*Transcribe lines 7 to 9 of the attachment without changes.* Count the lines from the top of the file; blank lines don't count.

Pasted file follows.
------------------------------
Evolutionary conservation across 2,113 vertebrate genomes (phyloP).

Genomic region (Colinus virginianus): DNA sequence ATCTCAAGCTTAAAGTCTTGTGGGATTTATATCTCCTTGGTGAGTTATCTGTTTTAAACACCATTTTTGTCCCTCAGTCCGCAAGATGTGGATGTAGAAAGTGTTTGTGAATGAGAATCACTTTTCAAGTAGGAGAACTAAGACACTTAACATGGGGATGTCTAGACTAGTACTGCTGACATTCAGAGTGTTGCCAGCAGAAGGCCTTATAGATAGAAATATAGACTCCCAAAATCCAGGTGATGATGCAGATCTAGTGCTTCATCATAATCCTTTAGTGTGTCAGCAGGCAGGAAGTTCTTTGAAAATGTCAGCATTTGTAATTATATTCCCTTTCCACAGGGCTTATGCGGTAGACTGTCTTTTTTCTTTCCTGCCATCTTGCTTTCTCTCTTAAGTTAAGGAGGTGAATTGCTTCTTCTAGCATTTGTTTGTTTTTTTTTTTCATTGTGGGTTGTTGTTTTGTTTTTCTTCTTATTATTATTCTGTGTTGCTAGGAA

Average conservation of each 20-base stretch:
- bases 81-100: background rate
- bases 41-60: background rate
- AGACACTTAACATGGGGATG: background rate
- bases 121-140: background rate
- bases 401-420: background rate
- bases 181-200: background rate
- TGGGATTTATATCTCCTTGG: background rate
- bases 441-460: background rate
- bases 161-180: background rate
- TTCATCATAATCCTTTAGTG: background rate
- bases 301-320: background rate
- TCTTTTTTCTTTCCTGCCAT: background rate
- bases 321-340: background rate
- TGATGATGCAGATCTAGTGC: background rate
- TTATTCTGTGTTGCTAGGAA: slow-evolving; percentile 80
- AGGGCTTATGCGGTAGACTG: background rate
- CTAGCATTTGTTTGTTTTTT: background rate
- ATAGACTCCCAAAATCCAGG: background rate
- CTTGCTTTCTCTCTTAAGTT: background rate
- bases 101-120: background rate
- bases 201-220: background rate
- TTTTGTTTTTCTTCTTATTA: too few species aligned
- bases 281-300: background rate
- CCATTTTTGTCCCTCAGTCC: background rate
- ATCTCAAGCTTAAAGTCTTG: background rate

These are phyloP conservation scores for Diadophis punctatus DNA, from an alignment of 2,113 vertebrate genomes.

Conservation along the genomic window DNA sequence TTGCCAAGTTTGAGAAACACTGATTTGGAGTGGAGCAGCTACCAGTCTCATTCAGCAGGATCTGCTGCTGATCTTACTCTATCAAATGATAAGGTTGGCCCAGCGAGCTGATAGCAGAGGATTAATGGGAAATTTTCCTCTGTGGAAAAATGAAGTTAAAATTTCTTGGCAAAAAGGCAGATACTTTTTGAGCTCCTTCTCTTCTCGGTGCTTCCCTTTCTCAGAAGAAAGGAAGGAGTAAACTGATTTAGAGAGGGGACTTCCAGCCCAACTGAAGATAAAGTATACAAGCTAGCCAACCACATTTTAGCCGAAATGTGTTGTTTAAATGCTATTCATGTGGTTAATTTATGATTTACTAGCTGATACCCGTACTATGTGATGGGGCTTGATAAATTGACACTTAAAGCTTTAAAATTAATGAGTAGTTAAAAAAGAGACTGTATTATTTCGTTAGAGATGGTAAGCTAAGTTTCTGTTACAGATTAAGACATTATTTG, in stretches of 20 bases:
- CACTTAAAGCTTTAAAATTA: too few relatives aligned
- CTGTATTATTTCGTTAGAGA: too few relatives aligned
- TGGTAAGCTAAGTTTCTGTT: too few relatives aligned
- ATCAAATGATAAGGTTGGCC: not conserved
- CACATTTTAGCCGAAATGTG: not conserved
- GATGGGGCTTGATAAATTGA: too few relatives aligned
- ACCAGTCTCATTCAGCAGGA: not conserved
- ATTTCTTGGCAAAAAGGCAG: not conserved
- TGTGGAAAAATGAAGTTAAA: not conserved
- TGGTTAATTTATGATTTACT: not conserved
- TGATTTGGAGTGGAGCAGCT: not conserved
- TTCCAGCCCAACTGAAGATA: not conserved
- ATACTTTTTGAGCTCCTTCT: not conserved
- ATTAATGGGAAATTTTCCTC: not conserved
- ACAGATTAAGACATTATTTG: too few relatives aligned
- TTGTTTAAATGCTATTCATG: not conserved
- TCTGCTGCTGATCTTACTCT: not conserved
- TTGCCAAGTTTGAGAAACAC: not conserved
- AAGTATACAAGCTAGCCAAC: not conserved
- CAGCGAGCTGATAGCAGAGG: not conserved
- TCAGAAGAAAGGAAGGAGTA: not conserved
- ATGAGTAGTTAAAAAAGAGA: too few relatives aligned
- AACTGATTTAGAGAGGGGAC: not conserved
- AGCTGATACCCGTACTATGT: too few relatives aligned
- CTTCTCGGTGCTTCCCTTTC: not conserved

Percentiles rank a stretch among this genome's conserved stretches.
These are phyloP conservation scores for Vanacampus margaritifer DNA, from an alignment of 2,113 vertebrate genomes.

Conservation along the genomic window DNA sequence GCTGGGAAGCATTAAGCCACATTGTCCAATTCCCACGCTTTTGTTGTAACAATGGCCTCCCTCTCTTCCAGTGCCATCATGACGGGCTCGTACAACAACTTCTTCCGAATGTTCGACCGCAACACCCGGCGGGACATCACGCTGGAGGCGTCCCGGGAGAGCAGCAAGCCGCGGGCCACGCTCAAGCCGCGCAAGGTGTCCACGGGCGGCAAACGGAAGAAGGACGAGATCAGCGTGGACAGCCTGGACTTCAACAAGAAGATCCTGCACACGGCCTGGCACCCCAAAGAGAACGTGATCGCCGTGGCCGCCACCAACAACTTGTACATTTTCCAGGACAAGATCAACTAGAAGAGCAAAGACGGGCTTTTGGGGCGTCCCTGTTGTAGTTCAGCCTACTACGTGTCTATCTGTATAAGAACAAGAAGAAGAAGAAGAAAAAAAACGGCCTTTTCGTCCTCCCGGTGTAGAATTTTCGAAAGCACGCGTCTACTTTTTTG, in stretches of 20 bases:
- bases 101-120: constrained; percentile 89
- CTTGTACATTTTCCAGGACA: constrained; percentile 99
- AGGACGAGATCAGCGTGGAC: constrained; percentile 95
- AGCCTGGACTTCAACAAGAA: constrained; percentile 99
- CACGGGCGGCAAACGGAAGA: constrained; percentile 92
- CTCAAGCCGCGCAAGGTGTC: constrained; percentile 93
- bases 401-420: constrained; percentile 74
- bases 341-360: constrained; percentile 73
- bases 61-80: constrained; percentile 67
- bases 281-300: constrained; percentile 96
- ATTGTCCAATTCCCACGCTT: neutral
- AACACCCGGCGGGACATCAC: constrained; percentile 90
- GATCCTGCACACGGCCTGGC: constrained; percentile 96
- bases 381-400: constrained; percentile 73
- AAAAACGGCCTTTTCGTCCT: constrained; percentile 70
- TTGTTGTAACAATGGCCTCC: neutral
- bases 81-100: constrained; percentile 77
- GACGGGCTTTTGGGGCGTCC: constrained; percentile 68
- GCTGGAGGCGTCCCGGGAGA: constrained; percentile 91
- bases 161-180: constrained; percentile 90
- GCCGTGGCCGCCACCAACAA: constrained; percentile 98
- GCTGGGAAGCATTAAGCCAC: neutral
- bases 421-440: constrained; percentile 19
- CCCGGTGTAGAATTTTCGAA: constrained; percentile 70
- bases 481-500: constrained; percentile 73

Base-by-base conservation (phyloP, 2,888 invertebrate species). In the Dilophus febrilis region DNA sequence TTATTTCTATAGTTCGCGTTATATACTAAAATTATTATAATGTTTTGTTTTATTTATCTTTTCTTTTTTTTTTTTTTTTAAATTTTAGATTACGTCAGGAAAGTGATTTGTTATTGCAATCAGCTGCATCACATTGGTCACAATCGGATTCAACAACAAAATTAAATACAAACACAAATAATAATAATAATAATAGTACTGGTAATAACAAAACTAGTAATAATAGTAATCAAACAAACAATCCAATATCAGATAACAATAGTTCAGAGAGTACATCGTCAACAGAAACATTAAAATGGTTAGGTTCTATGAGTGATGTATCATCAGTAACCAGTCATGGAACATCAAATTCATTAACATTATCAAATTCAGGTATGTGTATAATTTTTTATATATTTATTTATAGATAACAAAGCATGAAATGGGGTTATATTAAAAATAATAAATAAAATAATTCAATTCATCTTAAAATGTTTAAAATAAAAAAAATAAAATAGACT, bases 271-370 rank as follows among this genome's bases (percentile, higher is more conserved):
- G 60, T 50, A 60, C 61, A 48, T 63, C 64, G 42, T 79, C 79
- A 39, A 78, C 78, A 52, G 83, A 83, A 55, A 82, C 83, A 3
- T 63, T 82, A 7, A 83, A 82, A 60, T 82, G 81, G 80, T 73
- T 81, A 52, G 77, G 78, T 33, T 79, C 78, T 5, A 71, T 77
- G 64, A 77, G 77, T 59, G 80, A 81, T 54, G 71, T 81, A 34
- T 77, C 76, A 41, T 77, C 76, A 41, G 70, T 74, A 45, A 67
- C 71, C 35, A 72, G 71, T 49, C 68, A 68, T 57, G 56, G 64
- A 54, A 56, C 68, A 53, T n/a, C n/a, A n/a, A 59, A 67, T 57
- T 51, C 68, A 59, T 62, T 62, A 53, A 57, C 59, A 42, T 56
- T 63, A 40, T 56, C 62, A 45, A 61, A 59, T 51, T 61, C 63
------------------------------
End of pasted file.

- bases 121-140: background rate
- bases 401-420: background rate
- bases 181-200: background rate